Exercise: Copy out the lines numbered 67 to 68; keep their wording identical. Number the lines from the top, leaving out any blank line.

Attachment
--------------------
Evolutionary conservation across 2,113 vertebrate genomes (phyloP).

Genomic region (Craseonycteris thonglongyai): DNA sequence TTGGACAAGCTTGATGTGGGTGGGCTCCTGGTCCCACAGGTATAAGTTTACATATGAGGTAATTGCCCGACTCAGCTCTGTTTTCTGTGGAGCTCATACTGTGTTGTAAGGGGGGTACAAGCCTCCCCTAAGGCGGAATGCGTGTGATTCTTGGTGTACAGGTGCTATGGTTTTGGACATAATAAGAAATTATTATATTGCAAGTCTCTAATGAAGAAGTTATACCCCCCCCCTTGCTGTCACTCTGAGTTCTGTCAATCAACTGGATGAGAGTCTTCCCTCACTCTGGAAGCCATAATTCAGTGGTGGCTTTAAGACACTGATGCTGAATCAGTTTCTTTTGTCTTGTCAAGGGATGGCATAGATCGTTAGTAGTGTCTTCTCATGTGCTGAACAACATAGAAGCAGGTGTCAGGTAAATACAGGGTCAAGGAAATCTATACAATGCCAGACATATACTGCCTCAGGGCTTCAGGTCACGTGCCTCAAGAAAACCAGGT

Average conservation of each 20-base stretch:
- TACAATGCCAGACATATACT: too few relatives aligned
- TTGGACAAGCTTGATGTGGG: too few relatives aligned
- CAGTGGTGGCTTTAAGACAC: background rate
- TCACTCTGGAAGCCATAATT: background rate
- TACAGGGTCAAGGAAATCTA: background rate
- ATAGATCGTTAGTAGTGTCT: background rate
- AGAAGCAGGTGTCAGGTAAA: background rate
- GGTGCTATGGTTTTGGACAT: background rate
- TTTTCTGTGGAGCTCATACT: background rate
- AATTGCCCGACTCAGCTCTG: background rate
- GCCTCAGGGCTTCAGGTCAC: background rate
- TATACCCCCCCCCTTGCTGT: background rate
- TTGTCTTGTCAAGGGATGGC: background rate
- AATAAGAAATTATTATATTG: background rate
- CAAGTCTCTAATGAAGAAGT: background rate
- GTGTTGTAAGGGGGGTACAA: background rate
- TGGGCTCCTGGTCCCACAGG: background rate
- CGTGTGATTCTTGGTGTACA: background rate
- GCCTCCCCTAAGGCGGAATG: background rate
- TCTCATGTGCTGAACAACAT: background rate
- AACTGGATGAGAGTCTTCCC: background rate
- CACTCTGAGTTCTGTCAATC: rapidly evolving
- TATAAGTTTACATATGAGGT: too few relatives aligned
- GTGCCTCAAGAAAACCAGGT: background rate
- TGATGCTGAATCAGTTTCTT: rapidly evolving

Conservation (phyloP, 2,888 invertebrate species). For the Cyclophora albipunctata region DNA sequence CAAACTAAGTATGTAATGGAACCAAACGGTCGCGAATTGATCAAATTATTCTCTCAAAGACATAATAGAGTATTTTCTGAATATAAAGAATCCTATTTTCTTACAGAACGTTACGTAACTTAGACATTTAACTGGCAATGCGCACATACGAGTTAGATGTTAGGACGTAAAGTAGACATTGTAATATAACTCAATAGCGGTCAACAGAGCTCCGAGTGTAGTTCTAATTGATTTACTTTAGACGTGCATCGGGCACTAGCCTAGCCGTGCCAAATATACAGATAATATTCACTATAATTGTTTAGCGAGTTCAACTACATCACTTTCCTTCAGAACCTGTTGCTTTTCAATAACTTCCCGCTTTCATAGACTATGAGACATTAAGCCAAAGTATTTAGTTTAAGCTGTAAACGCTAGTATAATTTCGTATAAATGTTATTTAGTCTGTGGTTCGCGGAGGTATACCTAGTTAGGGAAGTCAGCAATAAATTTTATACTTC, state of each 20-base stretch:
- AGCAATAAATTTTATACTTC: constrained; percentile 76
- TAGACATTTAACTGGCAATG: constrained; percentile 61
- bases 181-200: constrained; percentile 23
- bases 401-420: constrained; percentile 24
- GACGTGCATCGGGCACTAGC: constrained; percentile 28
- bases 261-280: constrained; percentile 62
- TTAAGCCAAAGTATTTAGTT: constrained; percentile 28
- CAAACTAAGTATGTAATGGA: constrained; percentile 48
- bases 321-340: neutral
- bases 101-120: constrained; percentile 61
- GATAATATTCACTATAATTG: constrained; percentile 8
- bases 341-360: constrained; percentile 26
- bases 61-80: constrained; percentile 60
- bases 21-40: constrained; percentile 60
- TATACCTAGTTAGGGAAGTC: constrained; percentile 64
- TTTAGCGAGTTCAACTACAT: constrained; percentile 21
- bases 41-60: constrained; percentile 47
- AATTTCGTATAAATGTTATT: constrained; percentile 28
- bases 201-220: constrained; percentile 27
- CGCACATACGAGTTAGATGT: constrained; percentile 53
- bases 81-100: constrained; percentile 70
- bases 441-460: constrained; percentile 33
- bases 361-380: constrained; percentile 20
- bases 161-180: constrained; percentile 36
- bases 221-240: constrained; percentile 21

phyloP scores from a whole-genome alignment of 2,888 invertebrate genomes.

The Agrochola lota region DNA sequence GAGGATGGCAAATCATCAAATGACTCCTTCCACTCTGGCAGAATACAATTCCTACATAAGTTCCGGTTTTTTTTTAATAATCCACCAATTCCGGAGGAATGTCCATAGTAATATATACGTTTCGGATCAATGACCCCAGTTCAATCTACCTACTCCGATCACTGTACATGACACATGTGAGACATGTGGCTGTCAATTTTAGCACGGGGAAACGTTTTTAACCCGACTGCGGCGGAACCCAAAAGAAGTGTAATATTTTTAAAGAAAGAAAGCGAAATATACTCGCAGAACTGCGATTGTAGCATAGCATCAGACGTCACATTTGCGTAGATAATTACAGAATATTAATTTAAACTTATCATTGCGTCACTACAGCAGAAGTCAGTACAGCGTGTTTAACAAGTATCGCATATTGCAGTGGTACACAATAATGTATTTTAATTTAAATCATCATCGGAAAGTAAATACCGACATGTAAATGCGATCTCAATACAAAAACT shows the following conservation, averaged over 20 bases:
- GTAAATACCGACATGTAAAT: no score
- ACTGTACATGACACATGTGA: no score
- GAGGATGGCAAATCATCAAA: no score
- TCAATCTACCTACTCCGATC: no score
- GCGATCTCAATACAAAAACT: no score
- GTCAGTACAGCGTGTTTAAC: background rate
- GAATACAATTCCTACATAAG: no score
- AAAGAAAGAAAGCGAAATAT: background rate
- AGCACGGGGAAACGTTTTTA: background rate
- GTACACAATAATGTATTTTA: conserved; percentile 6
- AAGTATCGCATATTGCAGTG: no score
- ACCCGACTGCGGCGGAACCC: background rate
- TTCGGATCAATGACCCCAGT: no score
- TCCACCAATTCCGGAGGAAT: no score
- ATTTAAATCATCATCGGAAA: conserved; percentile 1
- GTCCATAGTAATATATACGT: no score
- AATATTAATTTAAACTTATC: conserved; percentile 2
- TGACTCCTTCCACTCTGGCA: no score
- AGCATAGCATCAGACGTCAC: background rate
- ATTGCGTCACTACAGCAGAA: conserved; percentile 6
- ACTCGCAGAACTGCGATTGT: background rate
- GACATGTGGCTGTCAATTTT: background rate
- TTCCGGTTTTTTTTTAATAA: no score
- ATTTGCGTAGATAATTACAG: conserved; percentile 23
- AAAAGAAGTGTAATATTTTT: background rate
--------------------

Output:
- AAGTATCGCATATTGCAGTG: no score
- ACCCGACTGCGGCGGAACCC: background rate